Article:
THE MEDIA LINE: Could it work two ways? Could it open the door to actions against Palestinians?
SHAMI: When we go to the ICC and we are talking about the illegal settlements expansion, the recent illegal destruction of the school in Khan- Al Ahmar. You are talking about violations against humanity. We are talking about crimes and violations on a daily basis. What we expect from the international community is to support our efforts to open an official investigation. The reason for going to the ICC is to protect our people. We are not seeking revenge, we are seeking justice. At the end of the day, I believe that our strategy to the ICC is the biggest test of morality and credibility to the international law. We want to be part of international law. We want to be a part of the institution that gives us the right to exercise our rights. What we’re doing is natural, what we’re doing is something that will provide protection to our people and we refuse 100% to be the exception.
THE MEDIA LINE: Couldn’t Israel say, “Why should I go to the ICC? You know there are violations that the Palestinians have done against Israelis?"
SHAMI: Palestinians are the people who are under occupation, not the opposite. Israel is violating international law, clearly. What violations are you are talking about when you are talking about hundreds of Palestinians unarmed who are killed in Gaza at the great marches? You are talking about Palestinian children, Palestinian youth, unarmed, defenseless beings shot by live ammunition and then Israel has an immunity to protect it and then the Palestinian people are denied international protection. We demand our rights. We are part of an institution, we are part of humanity, we are part of international law. We want protection for our people, we’re denied protection. We have to go to the ICC. We have responsibility as a government, as a leadership to provide protection to our people. We will use and utilize any mechanism of international law or any United Nations mechanism to provide protection for our people.
THE MEDIA LINE: Children are going to “Days of Rage” and they are throwing rocks, that’s OK under international law? Peaceful marches are…
SHAMI: They are peaceful marches…
THE MEDIA LINE: I’ve seen they are throwing rocks…..how do you define that?
SHAMI: I think you should go back to the definition and the history of non-violent movements. The great marches that took place in Gaza were not separated from the longest Palestinian non-violent movement that took stages through the Palestinian history.
THE MEDIA LINE: No, but come on...launching armed kites and other things that can be used as weapons; you always go back to again who started…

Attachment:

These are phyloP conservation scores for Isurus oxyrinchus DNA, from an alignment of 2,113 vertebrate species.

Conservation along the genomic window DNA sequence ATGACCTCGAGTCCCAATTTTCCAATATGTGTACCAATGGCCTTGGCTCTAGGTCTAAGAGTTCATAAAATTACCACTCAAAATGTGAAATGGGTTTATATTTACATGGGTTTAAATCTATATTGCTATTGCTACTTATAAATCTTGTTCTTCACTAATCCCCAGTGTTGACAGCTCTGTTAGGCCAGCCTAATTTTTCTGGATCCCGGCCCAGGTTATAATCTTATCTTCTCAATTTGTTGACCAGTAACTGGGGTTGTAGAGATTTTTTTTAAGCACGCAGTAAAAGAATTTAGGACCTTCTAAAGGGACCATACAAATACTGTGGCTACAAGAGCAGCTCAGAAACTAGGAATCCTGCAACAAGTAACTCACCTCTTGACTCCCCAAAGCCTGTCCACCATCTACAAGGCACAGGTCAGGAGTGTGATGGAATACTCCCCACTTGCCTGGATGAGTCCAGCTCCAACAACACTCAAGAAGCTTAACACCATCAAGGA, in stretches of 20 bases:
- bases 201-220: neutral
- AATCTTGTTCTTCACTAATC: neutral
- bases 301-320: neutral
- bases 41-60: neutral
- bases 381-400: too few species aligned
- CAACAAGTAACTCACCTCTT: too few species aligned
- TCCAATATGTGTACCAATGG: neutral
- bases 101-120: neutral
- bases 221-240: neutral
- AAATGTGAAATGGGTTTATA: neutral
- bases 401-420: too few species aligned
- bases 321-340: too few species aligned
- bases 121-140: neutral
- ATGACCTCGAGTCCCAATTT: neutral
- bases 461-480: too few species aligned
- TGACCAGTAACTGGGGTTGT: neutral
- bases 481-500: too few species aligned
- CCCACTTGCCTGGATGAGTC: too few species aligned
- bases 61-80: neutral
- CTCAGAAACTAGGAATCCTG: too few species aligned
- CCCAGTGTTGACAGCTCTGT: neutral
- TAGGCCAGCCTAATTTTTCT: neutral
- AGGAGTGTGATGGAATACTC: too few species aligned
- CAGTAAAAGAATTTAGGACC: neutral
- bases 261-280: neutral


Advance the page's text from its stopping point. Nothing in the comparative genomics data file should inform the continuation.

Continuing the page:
SHAMI: Let’s put things in reality…
THE MEDIA LINE: If you have a peaceful march and people are coming to march and they’re chanting and they’re marching, that’s one thing…
SHAMI: I again reaffirm that it was a peaceful march on a Palestinian land. We need to ask ourselves and you need to ask yourself why people are marching? People are marching for 11 years of siege. People are suffering from lack of basic human rights, they want their rights…you think people are going peacefully marching and getting killed on camera…
THE MEDIA LINE: Don’t you believe that the world watching knows the difference between a peaceful march and a march that might aggravate the situation?
SHAMI: I think anyone would be mistaken to question that the Palestinian people in Gaza cannot exercise their rights to peaceful demonstration. They were doing it at the great marches and Israeli occupation forces responded by shooting and killing young Palestinians.
THE MEDIA LINE: How do you respond to the armed kites? How do you respond to people going to the fence knowing that they are going to be shot? What do you tell young Palestinian youths about these things?
SHAMI: The world should put their shoes in the youth of Palestinian people in Gaza. What do you think is the situation of someone being born in Gaza? He’s seeing his future in front of him. Living under occupation, no rights, he can’t leave that prison. What people tended to do… is to have said that these marches are disconnected from the Palestinian non-violent movement and many other demonstrations taken place in the year.
THE MEDIA LINE: President Abbas is 83, the majority of Palestinians want new leadership. Is there a process in place that’s going to give rise to a new lead? What is the percentage today of young people living here?
SHAMI: 30%. Even if it’s a low percent or not, but I’ll tell you…the Israeli occupation is still the main obstacle in front of the Palestinian youth (18 to 30 years of age) to achieve their dreams. Our youth live under harsh conditions, with around 46% unemployed in Gaza and 20% in the West Bank under occupation.
Prime Minister Al-Hamdallah believes in our youth. Palestinian youth one day were children and seek to be part of humanity – not the opposite. Palestinian children are the only children born under occupation and excluded from them are their basic rights to proper education and movement.